In this application, the angle between the incident and return beams may vary from 179.00 to 179.95 degrees, depending on the configuration of the system, and the accuracy required is typically 0.01 degree. High efficiency "cat's eye" retroreflectors were found to be ineffective in returning beam to the receiver with sufficient intensity. Corner cube reflectors, while capable of sufficient intensity, return the beam directly to the transmitter. Although it is possible to manufacture a distorted corner cube which would return the beam in the required direction, by precisely calculating the required angles between the reflective surfaces, such a modified corner reflector would be prohibitively expensive to manufacture with the precision required. Further more, each configuration would require different angles between the reflective surfaces, and the prism surfaces would therefore have to be calculated and manufactured individually. This is clearly impractical.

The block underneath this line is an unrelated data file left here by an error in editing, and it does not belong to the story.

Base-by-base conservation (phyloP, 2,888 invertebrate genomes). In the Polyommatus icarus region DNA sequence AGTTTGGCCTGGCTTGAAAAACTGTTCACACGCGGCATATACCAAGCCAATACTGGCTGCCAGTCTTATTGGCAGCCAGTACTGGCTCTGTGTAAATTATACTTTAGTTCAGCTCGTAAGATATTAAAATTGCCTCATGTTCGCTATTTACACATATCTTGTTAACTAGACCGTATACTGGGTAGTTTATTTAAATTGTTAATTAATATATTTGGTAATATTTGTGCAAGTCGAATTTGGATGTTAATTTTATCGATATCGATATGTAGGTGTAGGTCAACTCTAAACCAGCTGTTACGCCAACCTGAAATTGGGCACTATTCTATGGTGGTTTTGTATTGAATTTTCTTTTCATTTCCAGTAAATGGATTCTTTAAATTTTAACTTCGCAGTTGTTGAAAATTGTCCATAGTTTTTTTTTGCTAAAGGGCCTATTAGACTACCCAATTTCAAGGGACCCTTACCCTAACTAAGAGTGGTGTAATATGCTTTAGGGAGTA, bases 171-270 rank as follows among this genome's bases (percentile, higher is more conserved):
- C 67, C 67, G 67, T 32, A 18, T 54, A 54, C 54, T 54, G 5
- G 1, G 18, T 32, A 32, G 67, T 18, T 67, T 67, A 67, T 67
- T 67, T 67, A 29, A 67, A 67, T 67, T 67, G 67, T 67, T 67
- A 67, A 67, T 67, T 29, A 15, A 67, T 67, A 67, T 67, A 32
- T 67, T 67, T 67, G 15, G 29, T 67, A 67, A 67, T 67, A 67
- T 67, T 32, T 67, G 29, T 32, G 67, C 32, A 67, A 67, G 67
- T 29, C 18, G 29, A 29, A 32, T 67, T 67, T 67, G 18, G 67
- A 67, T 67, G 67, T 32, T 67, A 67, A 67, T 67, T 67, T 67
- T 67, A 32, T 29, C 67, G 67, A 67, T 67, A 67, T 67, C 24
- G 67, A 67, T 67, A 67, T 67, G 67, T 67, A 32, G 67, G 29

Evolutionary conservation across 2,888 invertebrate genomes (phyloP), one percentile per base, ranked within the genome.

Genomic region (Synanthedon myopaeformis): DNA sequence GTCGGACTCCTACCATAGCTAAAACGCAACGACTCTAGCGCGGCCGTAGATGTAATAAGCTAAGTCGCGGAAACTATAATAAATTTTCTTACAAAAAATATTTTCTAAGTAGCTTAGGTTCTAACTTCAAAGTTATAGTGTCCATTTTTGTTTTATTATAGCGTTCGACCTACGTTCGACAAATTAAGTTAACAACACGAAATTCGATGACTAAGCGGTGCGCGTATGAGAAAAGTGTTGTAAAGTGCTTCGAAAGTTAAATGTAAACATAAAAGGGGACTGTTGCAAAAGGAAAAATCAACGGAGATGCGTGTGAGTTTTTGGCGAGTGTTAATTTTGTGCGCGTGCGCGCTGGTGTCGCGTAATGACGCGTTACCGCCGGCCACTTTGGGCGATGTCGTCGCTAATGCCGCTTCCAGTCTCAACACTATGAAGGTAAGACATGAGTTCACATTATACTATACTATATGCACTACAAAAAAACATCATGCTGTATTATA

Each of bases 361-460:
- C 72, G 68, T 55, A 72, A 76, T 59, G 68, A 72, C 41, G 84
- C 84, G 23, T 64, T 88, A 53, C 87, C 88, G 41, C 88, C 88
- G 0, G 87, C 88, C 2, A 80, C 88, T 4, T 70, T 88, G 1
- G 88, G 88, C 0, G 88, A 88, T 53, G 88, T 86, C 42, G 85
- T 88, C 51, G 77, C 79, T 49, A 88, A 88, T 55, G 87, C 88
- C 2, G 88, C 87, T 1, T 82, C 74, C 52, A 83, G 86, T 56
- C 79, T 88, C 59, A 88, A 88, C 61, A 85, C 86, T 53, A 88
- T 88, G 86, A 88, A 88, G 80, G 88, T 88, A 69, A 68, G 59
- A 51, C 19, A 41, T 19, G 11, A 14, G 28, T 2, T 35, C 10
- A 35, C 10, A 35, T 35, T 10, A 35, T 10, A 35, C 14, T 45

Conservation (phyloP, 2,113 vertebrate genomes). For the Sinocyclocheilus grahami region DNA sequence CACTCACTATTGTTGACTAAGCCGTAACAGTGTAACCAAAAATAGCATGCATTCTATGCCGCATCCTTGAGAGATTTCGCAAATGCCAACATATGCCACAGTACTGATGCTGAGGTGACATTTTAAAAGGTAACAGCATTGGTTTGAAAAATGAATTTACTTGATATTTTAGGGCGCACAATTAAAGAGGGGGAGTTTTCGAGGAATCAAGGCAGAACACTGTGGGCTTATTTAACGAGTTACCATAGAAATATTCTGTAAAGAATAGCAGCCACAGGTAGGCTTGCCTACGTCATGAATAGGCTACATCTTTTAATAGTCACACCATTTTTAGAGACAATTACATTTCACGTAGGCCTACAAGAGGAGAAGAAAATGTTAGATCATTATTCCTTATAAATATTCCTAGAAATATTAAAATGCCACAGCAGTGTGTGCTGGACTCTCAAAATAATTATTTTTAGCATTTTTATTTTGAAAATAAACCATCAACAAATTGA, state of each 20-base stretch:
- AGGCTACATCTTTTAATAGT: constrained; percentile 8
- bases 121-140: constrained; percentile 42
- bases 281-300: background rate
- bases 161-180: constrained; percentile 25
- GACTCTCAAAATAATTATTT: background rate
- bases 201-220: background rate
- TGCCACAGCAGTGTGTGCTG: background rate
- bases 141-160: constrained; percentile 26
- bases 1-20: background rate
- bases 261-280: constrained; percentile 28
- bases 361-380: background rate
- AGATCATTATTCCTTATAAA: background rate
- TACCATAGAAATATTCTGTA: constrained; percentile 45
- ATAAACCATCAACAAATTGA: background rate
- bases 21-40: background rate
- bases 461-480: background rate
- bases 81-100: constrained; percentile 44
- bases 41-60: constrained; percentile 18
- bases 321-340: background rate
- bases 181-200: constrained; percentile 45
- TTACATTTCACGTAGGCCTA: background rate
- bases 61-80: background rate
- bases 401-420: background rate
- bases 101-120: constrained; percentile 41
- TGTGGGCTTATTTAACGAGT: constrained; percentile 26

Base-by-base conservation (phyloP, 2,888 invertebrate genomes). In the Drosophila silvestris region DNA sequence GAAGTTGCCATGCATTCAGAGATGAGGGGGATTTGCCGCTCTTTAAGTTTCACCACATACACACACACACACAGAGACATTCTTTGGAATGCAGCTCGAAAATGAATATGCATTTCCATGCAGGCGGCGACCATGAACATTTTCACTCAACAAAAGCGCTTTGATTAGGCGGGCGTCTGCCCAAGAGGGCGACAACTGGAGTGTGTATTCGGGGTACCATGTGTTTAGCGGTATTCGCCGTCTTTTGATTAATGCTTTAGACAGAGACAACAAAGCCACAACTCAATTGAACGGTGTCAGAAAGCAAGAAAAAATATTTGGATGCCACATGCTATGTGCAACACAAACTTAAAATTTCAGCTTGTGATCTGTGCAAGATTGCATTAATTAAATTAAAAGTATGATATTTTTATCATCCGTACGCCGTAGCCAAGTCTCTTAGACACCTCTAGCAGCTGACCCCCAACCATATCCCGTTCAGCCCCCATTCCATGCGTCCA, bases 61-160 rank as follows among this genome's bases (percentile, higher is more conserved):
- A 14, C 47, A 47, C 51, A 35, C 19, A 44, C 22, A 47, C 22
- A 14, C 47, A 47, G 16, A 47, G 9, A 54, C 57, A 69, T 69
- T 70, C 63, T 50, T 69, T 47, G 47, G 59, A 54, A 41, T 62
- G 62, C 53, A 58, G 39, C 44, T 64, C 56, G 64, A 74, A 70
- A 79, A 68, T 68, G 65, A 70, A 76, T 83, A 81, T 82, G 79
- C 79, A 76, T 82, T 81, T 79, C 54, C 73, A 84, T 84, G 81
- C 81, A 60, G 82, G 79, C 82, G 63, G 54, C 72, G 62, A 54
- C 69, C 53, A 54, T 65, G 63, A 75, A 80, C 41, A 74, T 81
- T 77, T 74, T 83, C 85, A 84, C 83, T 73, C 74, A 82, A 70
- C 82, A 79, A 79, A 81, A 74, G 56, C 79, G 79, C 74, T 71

A practical solution is offered by the present invention using a combination of an Amici prism with a 90 degree prism. The transmitter-receiver configuration is set up in a laboratory and a mechanical fixture is provided to hold the two prisms. The fixture enables fine adjustment of the above-mentioned angles εI and εIII between the Amici and the 90 degree prisms, by means of, for example, set screws. These adjustments having been carried out, a drop of UV-curable adhesive is introduced between the adjacent surfaces of the prisms, with care taken to avoid air inclusions. Final adjustment of εI and εIII is performed to maximize the signal at the receiver, whereby it is found that changes of 0.01 degrees may produce significant changes in the receiver output. After the output is maximized, the prisms are exposed to UV light from a mercury lamp, and within less than a minute the adhesive is cured. Once the prisms are rigidly joined together, they are removed from the fixture and are mounted in a fixed metal housing. The alignment of the prism-pair in the housing is not critical, nor is the angular alignment of the housing relative to the incident beam. This demonstrates the beam stabilization effect. It has been found in practice that for a deviation angle of 179.80 degrees, a rotation of the prism-pair about axes I and III of 10 degrees produces a change in direction of the return beam of less than 0.01 degrees.